State Sen. Joe Morrissey battles for Petersburg casino
Although many political observers doubt there will be much legislation of major significance passed by the split legislature this year, Sen. Joe Morrissey, D-Petersburg, is gambling on a productive 2023.
As one of a slight Democratic majority in the Virginia Senate, the only state body currently under the party’s control, Morrissey is in an enviable position to get some bills passed — as long as he is willing to play ball with Republicans. That could mean bringing a casino to Petersburg.
Morrissey, who was elected in 2019, is closing out his freshman term in the Senate, but his reputation precedes him — to say the least.
At the end of Gov. Ralph Northam’s term in January 2022, Morrissey was granted a pardon for a 2014 misdemeanor conviction of contributing to the delinquency of a minor — his now-wife, Myrna, who was his 17-year-old receptionist at the time, and with whom Morrissey, 65, has since had four children. In January 2015, Morrissey was serving in the House of Delegates and commuted to the session from the Henrico County jail, wearing an electronic monitoring device and followed by unflattering headlines.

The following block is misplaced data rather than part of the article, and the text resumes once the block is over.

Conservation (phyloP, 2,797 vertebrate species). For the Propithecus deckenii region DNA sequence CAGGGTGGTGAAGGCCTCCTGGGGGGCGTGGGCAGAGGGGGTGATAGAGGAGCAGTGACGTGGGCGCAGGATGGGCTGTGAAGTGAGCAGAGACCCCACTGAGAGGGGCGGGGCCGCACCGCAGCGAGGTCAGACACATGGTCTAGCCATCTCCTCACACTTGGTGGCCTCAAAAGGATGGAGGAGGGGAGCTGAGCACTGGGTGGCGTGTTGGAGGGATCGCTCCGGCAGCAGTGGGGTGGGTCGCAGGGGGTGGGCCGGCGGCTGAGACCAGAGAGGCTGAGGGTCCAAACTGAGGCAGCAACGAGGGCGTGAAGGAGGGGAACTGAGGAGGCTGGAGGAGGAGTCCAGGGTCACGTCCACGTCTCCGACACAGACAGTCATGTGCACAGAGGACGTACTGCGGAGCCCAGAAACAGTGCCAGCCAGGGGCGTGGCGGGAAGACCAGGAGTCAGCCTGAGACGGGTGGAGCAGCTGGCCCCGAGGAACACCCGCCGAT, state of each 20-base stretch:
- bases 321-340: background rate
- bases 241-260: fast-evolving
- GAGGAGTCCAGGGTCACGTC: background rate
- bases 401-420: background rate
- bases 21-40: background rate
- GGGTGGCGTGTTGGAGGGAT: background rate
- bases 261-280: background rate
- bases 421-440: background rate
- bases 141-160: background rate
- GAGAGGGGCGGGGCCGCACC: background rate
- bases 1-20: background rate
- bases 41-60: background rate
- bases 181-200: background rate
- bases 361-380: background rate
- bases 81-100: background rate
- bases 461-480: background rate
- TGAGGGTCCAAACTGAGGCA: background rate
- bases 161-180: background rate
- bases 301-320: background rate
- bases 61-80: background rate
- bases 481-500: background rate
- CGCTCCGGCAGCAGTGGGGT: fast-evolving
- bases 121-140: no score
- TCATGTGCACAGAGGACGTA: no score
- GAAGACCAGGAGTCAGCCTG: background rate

Disbarred twice, he also carries the nickname “Fightin’ Joe,” which dates back to a 1991 fistfight in which Morrissey, then the Richmond commonwealth’s attorney, punched defense attorney David Baugh during a circuit court trial. He also was found guilty in 1999 of misdemeanor assault and battery of his former handyman, and in 2001, Morrissey was prohibited from practicing law in federal court, followed by the Virginia State Bar’s revocation of Morrissey’s license in 2003. After a few years teaching law in Ireland and Australia, Morrissey returned to Virginia and was elected to the House of Delegates in 2007.